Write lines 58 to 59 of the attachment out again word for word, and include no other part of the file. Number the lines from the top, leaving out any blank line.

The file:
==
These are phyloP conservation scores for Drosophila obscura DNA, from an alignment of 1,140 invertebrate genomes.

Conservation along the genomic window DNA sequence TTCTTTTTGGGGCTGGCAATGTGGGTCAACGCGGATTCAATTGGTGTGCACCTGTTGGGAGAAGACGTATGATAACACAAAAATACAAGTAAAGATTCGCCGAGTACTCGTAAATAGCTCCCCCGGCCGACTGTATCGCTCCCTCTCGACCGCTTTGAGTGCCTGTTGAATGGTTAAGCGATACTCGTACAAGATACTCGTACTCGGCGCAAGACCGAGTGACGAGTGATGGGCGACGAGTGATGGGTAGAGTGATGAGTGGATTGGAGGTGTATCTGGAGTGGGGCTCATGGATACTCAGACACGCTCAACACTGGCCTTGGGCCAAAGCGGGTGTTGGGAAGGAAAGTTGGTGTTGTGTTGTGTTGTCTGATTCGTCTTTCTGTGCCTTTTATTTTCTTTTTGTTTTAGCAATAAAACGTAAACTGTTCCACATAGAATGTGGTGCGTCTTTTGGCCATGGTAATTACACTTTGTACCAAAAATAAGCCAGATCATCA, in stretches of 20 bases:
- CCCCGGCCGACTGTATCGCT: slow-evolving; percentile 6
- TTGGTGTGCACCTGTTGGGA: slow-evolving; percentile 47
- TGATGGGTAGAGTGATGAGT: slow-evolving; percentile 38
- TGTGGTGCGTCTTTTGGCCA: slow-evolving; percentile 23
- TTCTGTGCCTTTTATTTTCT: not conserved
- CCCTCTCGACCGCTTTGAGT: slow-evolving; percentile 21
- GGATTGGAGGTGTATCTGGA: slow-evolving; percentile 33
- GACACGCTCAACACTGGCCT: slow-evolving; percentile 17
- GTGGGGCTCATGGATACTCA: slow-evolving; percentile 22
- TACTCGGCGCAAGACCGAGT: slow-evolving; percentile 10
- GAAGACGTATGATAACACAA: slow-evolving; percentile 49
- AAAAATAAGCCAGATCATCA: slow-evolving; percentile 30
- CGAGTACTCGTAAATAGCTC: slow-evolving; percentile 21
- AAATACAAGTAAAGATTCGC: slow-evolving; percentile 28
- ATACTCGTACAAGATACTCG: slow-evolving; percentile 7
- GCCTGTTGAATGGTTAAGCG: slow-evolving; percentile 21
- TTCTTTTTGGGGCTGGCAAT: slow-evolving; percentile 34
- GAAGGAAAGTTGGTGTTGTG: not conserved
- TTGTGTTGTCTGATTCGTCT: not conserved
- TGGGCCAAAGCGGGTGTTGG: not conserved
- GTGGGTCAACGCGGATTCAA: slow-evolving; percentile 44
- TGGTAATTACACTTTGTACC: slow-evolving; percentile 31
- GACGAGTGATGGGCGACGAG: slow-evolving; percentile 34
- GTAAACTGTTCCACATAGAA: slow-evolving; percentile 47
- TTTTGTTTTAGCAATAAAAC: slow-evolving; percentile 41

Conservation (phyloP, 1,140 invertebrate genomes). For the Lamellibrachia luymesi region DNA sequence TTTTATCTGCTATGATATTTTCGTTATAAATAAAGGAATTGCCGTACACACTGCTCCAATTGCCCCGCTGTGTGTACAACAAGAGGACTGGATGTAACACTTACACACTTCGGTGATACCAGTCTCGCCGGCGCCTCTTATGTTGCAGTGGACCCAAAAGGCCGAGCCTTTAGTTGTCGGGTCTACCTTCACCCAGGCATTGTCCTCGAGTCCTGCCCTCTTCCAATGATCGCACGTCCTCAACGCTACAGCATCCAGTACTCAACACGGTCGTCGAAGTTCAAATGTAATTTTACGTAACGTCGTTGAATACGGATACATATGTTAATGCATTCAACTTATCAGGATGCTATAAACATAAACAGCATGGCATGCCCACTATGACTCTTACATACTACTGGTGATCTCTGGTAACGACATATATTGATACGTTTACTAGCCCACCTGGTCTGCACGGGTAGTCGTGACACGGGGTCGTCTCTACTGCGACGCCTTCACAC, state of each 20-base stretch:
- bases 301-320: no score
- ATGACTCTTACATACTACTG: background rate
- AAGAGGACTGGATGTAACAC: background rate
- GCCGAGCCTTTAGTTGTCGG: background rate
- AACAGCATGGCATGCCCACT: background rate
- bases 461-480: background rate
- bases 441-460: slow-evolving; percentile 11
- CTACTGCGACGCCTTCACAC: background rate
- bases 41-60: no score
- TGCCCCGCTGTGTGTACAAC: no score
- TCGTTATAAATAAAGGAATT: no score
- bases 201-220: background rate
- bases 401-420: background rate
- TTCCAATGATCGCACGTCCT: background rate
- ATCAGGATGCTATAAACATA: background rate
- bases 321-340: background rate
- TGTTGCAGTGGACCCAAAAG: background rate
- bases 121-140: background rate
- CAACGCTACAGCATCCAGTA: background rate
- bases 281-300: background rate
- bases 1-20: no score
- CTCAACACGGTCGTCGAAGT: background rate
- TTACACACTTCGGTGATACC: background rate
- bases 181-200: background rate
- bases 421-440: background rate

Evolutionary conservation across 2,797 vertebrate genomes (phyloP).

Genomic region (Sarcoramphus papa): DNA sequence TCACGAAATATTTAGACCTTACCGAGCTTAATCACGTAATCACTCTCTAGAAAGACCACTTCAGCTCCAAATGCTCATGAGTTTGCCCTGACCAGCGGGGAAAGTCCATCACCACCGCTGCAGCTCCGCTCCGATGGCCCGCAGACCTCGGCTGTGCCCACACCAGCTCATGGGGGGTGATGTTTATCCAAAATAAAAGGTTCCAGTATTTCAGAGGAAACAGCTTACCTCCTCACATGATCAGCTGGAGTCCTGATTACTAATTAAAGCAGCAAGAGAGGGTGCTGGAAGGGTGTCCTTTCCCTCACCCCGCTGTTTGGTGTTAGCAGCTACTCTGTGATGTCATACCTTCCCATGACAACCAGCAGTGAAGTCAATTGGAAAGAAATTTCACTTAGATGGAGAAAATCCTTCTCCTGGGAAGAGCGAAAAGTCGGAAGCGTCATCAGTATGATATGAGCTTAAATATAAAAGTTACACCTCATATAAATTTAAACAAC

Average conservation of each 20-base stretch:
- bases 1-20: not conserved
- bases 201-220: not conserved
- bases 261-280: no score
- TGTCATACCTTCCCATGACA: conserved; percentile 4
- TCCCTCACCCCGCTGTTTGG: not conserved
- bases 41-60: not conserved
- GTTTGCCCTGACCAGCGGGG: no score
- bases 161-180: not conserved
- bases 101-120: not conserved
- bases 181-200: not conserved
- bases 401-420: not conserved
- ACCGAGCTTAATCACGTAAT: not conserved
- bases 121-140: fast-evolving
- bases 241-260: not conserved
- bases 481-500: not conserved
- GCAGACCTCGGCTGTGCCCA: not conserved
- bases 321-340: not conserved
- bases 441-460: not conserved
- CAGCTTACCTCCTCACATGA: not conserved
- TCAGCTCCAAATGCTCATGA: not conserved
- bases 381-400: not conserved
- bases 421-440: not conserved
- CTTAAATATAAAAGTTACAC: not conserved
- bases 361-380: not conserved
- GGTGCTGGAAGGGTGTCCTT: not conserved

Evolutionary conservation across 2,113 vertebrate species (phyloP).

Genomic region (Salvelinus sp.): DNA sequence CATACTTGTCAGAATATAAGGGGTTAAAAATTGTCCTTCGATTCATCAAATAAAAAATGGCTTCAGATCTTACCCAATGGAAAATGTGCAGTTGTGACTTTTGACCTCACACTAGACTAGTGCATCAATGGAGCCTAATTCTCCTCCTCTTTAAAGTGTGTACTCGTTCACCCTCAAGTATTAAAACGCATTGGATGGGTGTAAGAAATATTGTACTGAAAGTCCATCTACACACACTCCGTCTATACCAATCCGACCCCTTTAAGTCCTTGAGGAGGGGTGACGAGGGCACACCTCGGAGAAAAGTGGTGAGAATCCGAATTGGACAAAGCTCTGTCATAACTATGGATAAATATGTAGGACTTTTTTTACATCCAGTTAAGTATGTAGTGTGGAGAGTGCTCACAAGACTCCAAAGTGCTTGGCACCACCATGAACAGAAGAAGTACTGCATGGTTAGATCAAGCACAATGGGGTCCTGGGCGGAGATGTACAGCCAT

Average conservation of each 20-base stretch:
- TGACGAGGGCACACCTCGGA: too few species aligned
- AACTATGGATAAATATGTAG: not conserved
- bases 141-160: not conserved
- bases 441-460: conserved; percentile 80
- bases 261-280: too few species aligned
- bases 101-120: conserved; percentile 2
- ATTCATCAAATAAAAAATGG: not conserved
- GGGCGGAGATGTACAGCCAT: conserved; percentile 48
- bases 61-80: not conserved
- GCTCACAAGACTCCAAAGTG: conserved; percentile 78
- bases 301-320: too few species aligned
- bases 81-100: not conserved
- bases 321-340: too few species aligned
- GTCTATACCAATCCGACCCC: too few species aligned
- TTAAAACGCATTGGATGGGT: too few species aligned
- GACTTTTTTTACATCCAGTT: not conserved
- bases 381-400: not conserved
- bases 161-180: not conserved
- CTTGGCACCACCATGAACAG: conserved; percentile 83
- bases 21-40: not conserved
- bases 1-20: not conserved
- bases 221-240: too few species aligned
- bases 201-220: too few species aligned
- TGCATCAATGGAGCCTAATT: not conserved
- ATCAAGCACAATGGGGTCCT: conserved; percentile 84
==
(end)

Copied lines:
- bases 201-220: not conserved
- bases 261-280: no score